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Don’t Get Stuck in a Rut – Your PM Skills Are Transferable Across Industries

Paul Naybour Paul Naybour

Published: 12th January 2012

All projects, even those within the same organisation, differ enormously in their levels of complexity, in their size and, of course, in their objectives. Some may involve the development of a ground-breaking new product, others the delivery of something less tangible such as a new business process to improve efficiency.  But whatever types of project you might be involved in there are many common components that exist across all projects, large and small, simple or complex. Focussing on the elements that all projects have in common can help you to learn from other projects in order to avoid the mistakes and emulate their successes. And, just as importantly, in these uncertain economic times, they can help you transfer your project management skills to a different organisation, even one in a different industry.
 
It is important as a project manager to recognise that project management is starting to become viewed as a profession: one in which your experience, skills and qualifications really are transferable across a variety of industries. Whilst a project manager may have some specialist knowledge of the industry they are now working in, it is likely they have far more generic project management experience that will enable them to work in almost any industry. Just as a lawyer or accountant might work for a range of clients with different needs so a professional project manager can do the same. There are some industries (particularly some areas of engineering or IT) where some technical knowledge may be a pre-requisite but there are very many more industries where it is the project management abilities that are most important and where, indeed, someone from a different industry may have the advantage of bringing a refreshing new viewpoint and opinions about project management.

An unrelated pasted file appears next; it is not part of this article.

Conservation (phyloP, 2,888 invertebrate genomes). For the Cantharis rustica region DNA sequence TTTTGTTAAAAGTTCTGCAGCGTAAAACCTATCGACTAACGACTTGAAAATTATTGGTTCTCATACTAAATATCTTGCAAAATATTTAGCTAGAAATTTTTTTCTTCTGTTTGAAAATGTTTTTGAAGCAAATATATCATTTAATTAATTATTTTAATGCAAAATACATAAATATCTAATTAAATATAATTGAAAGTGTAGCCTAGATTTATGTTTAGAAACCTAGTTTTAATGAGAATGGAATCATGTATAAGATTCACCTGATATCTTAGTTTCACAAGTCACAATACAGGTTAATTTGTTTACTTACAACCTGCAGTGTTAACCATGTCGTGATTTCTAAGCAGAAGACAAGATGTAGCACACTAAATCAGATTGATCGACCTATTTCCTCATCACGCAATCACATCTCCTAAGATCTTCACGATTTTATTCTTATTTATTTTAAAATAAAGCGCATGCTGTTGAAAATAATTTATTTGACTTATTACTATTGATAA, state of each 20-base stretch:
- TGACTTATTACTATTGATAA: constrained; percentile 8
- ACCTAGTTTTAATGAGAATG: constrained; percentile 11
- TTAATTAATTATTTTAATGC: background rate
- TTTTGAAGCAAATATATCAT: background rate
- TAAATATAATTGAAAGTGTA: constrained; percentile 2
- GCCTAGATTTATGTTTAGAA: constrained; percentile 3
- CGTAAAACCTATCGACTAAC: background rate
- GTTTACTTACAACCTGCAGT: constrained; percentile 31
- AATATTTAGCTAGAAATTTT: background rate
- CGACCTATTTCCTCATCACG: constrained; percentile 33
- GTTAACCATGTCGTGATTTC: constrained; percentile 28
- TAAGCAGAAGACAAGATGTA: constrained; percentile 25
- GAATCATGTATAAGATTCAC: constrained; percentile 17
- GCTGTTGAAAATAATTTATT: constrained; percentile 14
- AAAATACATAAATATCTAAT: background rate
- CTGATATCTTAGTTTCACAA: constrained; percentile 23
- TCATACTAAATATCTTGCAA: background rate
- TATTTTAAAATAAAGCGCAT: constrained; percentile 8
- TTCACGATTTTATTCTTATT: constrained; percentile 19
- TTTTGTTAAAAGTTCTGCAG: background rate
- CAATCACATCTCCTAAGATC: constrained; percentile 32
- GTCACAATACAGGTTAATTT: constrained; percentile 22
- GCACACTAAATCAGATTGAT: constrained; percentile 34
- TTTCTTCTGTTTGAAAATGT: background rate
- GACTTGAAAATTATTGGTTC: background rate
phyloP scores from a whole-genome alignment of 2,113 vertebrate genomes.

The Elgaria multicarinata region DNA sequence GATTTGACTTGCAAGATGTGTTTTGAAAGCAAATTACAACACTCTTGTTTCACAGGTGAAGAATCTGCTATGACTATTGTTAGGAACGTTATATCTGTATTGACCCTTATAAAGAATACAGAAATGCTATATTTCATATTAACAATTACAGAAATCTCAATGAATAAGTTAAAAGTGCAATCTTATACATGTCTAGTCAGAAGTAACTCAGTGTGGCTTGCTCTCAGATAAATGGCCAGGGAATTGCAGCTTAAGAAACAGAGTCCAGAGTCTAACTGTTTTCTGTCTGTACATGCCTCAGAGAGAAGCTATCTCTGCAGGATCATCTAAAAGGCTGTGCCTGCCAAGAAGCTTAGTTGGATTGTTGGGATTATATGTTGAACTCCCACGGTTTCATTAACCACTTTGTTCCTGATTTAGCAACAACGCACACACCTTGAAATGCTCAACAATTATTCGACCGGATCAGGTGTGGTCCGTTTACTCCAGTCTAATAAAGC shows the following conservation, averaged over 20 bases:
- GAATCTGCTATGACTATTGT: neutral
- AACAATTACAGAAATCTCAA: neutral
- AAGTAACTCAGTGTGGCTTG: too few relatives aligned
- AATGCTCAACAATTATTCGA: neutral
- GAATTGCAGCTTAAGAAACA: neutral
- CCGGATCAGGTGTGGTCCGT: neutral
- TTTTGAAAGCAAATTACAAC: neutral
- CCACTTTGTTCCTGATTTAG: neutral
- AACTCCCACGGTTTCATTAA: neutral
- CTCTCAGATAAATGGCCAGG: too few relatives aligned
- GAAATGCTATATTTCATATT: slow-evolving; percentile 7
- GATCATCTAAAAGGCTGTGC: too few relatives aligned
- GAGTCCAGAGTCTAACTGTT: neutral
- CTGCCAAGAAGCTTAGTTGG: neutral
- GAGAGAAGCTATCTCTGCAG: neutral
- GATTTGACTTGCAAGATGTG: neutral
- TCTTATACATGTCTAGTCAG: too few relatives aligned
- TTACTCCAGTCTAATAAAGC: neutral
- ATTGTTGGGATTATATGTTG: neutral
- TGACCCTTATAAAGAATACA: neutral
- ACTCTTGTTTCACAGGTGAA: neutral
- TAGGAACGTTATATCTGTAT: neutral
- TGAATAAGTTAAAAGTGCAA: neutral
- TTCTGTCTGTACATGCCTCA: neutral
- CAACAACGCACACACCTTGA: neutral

So don’t assume you are tied to one industry – work on emphasising the professional nature of your project management skills, get some up-to-date training or take a refresher course. Just as the more traditional professions do, take continuous professional development seriously and you could find a new world of opportunities opening up for you this year.
 
And if you need reminding of the key components of a project that are common to the vast majority of projects whatever the industry, try this list for starters:
 
 

  • Statement of Business Goals
  • Statement of Expected Business Benefits
  • Business Impact
  • Business Requirements Document
  • Technical Specification Document(s)
  • Project Description
  • Project Priority
  • Definition of Success Criteria
  • Statement of Project Ownership
  • List of Stakeholders
  • Definition of Reporting Requirements
  • Reporting Templates
  • Communication Requirements & Method
  • Budget Allocation
  • Time & Cost Targets
  • Feasibility with respect to available resources
  • Detailed Project Plan
  • Risk Assessment & Management
  • Change Management Procedure

 
 
 
 

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